Nineteenth-century Russian princes could do things that only big-name Democrats and politically-approved scientists can do today. That is, cheat like mad and get away with it. Even in chess.
Enter Prince Dadian of Mingrelia, who published 38 games he played against some of the top players in the world, winning every single one of them. Modern chess historians smell a rat.
Dadian is believed to have composed chess games that were never actually played, or to have had them composed by others, and then published them as brilliant victories. Chess players in the 19th century, as a class, were usually short of money (“The fame I have. It’s money that I need!” said Wilhelm Steinitz). The prince helped them out, it is strongly suspected, by paying them to lose games to him–even going so far as to write their moves for them in advance. He would also pull strings–again, not proved, but very strongly suspected–to have uncooperative chess stars kicked out of resorts like Monte Carlo.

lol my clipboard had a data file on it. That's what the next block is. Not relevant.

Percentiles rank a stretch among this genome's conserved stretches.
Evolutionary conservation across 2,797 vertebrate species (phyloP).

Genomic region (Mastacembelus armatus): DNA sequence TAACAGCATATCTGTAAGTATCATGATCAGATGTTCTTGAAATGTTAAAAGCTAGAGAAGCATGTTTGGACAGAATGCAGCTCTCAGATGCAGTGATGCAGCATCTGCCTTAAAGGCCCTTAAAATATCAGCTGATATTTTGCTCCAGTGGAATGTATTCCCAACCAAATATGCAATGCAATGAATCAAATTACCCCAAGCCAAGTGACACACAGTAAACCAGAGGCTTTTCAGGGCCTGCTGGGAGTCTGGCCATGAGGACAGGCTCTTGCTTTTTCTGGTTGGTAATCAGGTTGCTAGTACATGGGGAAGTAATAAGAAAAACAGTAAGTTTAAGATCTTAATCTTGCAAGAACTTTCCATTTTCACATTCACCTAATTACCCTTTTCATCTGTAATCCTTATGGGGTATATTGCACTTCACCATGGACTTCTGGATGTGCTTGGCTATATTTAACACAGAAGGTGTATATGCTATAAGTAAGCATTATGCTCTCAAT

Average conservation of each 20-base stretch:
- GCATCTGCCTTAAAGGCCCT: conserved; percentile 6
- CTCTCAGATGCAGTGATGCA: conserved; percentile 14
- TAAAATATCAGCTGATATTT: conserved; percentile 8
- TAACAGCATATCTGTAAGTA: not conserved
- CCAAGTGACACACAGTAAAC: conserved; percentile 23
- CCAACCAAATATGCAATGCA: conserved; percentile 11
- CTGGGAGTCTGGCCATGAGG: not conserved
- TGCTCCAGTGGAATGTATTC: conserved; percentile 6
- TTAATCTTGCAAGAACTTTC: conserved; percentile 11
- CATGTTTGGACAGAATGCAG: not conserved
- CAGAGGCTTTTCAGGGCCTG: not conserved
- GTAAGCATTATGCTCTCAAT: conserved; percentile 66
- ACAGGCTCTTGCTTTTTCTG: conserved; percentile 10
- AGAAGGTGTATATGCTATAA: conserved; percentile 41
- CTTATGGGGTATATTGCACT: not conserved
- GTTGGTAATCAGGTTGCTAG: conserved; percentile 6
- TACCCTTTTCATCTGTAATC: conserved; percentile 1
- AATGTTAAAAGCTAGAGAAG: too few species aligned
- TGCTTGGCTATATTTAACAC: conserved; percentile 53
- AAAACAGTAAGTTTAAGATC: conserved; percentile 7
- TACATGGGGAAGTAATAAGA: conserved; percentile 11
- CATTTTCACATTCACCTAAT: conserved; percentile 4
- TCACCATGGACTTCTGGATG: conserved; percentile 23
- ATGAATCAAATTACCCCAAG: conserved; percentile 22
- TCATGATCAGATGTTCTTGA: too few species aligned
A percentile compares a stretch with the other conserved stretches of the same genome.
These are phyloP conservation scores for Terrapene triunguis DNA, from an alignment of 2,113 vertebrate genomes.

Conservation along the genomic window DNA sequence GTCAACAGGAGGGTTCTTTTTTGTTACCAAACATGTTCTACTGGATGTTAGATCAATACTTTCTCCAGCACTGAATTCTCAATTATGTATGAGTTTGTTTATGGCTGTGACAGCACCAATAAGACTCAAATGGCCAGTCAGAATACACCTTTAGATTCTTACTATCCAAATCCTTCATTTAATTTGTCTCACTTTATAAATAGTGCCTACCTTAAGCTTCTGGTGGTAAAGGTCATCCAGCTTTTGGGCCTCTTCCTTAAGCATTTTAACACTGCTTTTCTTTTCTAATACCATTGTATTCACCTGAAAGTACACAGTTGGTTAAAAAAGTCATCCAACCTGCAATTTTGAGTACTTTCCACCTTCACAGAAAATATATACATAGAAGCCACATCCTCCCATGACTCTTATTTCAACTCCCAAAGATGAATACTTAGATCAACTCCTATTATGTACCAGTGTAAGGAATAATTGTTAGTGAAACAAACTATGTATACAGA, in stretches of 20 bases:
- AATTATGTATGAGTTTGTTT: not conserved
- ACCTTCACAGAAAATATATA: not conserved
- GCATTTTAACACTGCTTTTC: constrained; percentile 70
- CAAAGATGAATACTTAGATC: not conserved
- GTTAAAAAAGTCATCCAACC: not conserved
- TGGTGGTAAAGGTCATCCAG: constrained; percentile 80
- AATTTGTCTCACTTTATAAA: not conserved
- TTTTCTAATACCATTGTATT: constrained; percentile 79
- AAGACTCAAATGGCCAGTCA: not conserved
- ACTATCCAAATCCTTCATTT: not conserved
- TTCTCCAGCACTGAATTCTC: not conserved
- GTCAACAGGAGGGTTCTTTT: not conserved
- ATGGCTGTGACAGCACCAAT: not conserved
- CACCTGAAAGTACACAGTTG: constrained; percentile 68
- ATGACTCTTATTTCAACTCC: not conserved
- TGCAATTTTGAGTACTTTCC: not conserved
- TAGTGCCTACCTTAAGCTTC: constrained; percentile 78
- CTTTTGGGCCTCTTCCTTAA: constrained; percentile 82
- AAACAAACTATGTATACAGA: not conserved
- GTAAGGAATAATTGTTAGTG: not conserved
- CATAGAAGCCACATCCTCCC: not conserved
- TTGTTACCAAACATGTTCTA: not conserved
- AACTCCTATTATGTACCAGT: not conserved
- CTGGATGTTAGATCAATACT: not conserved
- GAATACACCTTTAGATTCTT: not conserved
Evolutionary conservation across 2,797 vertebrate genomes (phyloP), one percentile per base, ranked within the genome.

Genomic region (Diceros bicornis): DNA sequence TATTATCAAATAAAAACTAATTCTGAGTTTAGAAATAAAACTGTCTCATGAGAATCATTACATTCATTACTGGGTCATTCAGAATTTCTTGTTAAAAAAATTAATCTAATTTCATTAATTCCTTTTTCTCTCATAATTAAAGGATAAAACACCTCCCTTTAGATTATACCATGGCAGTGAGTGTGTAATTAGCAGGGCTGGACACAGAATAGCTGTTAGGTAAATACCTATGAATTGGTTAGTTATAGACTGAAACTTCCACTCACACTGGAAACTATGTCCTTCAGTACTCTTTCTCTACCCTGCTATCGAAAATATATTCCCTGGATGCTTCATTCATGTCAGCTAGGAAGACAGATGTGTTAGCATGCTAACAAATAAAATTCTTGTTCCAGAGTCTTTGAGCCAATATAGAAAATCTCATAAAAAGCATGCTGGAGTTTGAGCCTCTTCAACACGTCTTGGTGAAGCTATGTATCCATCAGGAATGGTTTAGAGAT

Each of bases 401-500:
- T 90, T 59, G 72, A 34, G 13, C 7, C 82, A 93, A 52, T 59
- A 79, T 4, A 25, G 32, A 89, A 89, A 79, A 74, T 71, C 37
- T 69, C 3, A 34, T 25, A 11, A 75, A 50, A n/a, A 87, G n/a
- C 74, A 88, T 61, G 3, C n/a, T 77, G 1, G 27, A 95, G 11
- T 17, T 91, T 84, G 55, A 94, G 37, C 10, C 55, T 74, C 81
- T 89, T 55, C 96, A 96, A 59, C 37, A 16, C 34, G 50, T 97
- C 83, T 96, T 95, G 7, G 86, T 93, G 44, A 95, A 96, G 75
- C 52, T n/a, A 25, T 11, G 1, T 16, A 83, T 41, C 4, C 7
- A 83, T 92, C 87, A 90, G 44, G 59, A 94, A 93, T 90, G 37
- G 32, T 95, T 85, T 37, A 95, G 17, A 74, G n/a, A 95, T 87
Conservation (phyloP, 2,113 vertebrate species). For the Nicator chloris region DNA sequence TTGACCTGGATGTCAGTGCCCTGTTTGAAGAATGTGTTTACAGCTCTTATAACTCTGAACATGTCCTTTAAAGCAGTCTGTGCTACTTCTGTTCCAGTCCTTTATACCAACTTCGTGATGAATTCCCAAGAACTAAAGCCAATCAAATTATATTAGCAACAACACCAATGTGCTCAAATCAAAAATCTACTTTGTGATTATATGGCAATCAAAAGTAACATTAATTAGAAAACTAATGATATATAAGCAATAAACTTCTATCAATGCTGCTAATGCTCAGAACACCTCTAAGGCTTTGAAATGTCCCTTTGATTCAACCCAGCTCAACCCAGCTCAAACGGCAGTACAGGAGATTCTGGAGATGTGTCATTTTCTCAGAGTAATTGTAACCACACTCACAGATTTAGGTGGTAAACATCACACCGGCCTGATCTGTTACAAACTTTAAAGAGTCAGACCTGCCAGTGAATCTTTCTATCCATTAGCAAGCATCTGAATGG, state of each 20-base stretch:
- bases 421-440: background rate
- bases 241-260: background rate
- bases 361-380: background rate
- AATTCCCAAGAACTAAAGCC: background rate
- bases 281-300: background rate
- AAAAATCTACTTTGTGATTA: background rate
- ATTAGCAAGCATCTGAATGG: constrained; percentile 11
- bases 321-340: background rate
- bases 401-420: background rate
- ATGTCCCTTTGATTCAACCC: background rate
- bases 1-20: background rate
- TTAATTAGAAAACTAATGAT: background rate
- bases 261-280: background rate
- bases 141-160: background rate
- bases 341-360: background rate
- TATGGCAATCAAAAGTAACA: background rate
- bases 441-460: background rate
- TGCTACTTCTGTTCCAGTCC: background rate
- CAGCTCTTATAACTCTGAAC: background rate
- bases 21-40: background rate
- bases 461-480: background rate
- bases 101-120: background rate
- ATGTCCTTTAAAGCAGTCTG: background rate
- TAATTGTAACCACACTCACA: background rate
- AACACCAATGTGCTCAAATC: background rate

He would fit right in today. He’d probably be hawking Climate Change instead of chess; there’s more money in it. Or else he’d be president of a teachers’ union.
We didn’t invent cheating in our era. We just made it more lucrative.